All too frequently, I wonder whether I’ve somehow taken up residence in the Twilight Zone, or in one of Salvador Dalí’s paintings.
Today, for example, I came under attack elsewhere for my supposed criticism of Elizabeth Smart on Friday. I was, it seems, very harsh toward an innocent victim, and, in my post, as I typically do, I behaved like a “jerk.” (I’m not reproducing the more unsavory descriptors that were actually applied to me.) It’s my cruel, vicious writing, I was told, as exemplified in that blog post, that has led discerning people around the world to hate me.
(I had thought that I was — gently, obliquely, and without even naming them — criticizing people who, seemingly for their own agendas, had distorted what Ms. Smart, now actually Ms. Gilmour, had said. That seems to me a form of abuse. But no, I was attacking the victim. And, then, by replying that I had been grotesquely misrepresented, I was compounding my crime by illegitimately trying to claim her genuine status as a victim for myself.)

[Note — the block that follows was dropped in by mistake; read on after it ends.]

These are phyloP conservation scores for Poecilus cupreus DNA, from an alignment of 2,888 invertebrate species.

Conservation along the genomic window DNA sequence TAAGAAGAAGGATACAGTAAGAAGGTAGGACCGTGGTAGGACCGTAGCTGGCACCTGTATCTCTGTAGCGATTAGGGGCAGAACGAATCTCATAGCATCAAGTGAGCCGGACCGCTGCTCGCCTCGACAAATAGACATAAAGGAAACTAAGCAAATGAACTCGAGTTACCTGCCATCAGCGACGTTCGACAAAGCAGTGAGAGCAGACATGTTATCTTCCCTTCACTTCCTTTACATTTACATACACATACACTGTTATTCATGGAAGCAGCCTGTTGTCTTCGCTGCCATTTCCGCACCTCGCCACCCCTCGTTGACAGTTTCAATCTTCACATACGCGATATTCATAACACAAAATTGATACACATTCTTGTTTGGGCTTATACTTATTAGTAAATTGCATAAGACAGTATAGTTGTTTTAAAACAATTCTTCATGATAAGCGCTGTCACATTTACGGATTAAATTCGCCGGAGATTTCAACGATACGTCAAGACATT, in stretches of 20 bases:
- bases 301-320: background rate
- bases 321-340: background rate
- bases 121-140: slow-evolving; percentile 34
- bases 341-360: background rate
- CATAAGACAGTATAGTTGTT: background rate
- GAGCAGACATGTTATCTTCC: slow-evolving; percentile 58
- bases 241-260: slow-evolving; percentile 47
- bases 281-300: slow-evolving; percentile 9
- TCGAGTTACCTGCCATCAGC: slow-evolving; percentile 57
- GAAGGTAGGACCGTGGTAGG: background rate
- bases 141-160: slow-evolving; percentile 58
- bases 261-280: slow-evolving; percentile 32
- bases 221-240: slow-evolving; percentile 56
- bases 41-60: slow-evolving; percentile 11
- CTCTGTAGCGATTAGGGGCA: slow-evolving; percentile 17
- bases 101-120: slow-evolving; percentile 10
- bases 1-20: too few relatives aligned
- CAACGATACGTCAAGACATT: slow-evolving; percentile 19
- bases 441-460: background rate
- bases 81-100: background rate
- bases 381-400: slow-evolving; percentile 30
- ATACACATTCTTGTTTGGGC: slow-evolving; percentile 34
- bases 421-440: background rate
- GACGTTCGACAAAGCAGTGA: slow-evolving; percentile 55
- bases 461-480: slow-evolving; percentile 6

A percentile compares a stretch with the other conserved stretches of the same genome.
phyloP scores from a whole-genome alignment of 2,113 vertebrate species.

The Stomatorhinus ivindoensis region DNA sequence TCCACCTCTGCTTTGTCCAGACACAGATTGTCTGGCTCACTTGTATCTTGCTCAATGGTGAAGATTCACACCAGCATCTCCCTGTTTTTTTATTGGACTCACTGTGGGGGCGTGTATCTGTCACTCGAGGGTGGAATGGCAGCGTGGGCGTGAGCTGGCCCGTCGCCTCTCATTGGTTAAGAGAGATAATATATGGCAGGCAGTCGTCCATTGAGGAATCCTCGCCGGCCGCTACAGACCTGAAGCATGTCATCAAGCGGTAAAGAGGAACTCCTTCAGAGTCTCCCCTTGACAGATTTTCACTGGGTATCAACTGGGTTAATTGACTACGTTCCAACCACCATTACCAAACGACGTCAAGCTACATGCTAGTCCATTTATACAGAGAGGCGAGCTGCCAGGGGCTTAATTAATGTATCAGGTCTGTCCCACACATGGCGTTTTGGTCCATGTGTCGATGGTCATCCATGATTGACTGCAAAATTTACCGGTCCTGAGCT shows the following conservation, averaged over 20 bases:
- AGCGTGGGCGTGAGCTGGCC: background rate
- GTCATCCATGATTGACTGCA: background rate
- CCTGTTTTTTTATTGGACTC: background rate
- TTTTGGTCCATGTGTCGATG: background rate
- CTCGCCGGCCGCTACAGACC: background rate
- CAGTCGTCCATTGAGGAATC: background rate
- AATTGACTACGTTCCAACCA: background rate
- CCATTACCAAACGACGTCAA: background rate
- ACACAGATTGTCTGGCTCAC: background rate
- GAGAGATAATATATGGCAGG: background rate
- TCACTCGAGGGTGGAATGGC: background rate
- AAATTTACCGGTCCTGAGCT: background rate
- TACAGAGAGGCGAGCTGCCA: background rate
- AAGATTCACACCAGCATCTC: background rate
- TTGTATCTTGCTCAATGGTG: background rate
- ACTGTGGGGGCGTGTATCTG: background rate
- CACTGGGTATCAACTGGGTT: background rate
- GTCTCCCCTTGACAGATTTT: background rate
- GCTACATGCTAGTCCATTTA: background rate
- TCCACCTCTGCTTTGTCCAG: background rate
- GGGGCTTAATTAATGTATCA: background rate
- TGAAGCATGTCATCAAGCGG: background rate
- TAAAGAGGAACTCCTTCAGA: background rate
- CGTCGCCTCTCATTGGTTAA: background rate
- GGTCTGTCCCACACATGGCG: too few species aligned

Moreover, also today, elsewhere on this blog, I’ve come under criticism for my silly supposition that Cuba is an oppressive, totalitarian regime whereas the United States isn’t.
I have a Cuban daughter-in-law, born in Havana, and I was deeply involved in the Elizabeth Smart case (for both Brian David Mitchell’s competency hearing and his kidnapping trial) and I think very highly of my daughter-in-law, her extended family, Elizabeth Smart, and her family. But no matter, I’m a bad guy, and, even when I don’t actually say bad things, they can still be recognized between the lines in the penumbra of the implication of things that I haven’t really said. And no denial on my part can erase those invisible, inaudible thought crimes.